When Tested See Which Repellents Keep Mosquitoes Away Best?
As summer is right around the corner and the Zika virus out there, what mosquito repellents work best? INSIDE EDITION went down to the USDA Mosquito and ...
Rarely has aerial spraying for mosquitoes been greeted with as much relief as earlier this week, when Palm Beach County’s contractor returned to the skies to combat a booming bug population that had drawn complaints in northern and western parts of the county.
But Environmental Resource Management Director Rob Robbins said the aerial spraying, which cost about $100,000 and includes the entire county, is only one way to reduce the risk of mosquito-borne diseases like Zika and Denque Fever.
“Nothing that we do will reduce the threat of Zika or Denque Fever or Chickungunya as much as homeowners simply emptying containers around their yard and then covering up to prevent bites,” Robbins wrote in an email to The Palm Beach Post. “These disease-carrying aedes aegypti mosquitoes are daytime active (so night-time air-spray doesn’t get them), they breed in small containers, and they only fly the distance of a few houses as an adult.”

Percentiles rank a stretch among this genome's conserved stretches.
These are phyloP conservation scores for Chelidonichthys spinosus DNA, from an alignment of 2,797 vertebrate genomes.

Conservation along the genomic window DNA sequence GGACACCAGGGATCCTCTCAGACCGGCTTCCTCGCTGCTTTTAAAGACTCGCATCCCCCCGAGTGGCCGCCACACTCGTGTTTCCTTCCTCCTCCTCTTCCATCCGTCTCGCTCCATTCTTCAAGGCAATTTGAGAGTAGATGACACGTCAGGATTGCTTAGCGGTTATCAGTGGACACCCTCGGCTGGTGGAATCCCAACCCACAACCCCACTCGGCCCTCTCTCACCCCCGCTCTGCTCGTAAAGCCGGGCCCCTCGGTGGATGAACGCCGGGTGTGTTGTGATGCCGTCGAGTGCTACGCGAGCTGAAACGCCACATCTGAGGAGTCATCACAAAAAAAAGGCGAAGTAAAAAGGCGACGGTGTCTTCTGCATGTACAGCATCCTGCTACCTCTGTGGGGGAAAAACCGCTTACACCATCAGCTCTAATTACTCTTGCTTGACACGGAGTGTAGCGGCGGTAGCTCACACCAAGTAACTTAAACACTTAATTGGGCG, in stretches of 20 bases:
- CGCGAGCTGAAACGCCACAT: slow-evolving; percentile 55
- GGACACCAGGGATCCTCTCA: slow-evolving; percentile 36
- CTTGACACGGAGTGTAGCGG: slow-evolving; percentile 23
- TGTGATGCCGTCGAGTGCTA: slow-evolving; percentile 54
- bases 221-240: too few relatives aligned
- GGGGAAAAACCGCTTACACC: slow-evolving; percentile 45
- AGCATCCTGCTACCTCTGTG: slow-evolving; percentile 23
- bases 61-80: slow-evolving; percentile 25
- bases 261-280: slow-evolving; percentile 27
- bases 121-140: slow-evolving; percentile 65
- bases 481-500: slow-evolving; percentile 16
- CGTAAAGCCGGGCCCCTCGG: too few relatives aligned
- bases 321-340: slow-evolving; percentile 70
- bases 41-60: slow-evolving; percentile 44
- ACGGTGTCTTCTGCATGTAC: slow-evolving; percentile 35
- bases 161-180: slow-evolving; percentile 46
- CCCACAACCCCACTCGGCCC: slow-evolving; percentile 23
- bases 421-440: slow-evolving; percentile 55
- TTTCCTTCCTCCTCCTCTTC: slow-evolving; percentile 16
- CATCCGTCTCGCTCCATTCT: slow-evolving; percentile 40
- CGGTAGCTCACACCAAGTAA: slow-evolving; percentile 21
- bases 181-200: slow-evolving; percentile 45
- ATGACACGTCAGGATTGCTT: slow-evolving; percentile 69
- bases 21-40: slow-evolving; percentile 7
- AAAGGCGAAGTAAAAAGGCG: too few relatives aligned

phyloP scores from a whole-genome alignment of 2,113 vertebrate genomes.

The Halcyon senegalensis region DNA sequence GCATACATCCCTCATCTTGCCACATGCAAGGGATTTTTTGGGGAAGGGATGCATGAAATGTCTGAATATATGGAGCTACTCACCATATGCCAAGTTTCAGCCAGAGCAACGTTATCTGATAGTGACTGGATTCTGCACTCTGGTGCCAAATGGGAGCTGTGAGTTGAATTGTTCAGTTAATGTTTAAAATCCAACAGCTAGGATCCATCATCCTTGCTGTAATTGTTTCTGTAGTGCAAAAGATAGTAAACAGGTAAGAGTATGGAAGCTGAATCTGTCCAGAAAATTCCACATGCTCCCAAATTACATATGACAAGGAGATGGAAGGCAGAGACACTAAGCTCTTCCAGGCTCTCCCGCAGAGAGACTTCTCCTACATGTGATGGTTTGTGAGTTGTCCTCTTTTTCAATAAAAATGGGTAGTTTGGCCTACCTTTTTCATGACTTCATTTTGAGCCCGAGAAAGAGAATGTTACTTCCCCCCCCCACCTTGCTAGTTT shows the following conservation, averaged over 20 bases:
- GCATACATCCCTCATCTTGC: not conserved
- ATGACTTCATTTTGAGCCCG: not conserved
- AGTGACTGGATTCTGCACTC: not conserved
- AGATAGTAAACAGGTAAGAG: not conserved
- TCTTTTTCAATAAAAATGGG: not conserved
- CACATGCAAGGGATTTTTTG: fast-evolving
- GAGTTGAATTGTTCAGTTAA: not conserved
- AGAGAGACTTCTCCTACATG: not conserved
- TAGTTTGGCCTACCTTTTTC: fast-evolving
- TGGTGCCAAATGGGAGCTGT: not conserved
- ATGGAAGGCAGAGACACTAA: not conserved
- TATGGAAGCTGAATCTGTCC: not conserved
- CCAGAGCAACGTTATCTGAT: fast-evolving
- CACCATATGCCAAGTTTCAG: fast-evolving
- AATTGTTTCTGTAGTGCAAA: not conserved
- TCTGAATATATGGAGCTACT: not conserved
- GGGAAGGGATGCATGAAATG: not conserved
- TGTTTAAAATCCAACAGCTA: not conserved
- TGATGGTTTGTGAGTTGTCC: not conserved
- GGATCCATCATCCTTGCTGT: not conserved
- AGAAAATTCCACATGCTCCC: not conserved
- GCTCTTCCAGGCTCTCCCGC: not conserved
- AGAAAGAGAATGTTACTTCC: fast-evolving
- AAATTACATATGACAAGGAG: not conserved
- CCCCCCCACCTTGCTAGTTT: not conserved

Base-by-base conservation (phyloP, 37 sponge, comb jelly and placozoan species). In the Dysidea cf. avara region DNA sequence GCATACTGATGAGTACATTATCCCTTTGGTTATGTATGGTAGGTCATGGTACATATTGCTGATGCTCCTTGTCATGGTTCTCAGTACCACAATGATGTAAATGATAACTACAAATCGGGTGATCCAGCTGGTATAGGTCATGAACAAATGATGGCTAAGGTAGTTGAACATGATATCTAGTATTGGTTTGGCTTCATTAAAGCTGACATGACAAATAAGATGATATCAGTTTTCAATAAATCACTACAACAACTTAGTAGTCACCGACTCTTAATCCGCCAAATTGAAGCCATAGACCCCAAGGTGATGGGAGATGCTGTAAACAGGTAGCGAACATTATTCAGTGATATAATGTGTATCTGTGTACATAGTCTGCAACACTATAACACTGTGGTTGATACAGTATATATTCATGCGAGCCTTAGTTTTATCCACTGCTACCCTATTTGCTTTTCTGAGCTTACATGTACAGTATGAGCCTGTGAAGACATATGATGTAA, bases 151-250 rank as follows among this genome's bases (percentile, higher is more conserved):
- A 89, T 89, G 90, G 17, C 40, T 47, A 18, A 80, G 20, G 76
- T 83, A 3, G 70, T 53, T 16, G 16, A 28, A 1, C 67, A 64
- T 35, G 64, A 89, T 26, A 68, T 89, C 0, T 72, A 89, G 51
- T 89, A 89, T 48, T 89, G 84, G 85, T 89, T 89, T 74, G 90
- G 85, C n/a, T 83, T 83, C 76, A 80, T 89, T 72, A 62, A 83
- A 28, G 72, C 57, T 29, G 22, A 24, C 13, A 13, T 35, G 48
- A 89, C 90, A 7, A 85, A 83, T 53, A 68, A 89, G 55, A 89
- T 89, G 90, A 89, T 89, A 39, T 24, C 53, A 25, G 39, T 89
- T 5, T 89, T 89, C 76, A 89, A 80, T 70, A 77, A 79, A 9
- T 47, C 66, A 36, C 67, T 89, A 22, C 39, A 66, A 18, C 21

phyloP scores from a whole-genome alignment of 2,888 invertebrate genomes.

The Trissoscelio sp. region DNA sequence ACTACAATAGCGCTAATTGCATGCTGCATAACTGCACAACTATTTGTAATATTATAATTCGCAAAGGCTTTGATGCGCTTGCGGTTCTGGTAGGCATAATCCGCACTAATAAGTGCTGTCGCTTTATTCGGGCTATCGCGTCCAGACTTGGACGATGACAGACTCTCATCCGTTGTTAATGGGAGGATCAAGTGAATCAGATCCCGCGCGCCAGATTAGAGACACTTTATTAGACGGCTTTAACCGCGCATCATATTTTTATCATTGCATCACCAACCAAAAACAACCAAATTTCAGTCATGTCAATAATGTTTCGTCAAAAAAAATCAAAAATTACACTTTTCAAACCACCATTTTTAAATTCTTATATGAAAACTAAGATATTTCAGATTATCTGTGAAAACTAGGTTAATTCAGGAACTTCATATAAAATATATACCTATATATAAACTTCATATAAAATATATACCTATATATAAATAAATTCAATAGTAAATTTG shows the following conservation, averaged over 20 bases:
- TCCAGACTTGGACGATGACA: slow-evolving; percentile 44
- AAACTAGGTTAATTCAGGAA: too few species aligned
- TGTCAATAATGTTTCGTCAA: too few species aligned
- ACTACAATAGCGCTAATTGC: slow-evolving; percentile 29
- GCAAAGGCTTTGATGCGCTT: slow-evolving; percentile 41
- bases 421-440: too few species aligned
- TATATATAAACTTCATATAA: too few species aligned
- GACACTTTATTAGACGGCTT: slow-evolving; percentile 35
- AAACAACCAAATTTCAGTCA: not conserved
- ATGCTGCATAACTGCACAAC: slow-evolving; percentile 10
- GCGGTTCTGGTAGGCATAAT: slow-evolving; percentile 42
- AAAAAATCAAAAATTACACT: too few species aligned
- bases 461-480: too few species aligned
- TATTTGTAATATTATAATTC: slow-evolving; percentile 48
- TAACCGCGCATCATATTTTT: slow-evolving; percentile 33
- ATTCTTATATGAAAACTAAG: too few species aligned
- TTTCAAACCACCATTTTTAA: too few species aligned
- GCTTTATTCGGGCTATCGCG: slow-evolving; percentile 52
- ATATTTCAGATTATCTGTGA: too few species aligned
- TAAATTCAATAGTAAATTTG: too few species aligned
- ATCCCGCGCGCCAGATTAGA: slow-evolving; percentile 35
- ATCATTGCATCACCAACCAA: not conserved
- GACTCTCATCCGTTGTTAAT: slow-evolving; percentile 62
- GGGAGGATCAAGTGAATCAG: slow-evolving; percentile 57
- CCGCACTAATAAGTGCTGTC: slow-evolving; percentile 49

Yard clutter is all mosquito larvae need.
“Residents should look up high, such as clogged gutters, and under bushes, such as for old toys or tires, that may hold rain water,” Robbins wrote.
Heavy rains and high winds not only interrupted the county’s spraying campaign, Robbins said, but it brought from the Everglades.
“Generally though, when that happens, those adults have a short life and that adult population tends to diminish, sometimes before we can even get a flight up to get at them,” Robbins wrote. “Ideally, mosquito populations would remain low and we wouldn’t air-spray at all! But that isn’t realistic. Typically, we air-spray four to six times a year, largely driven by rainfall.”
With some residents concerned about the chemicals used in the spraying, Robbins said the county takes precautions to limit the risks. And the county does not use malathion, which could damage auto paint if applied with large droplets.
“We are mindful of not scheduling one air-spray right after a previous spray and running the risk of applying more chemical in the environment than is absolutely necessary,” Robbins wrote. “The chemical we use is not known to damage auto paint, especially at the very small droplet size we administer.”
Powered By Trivia Blast 2.0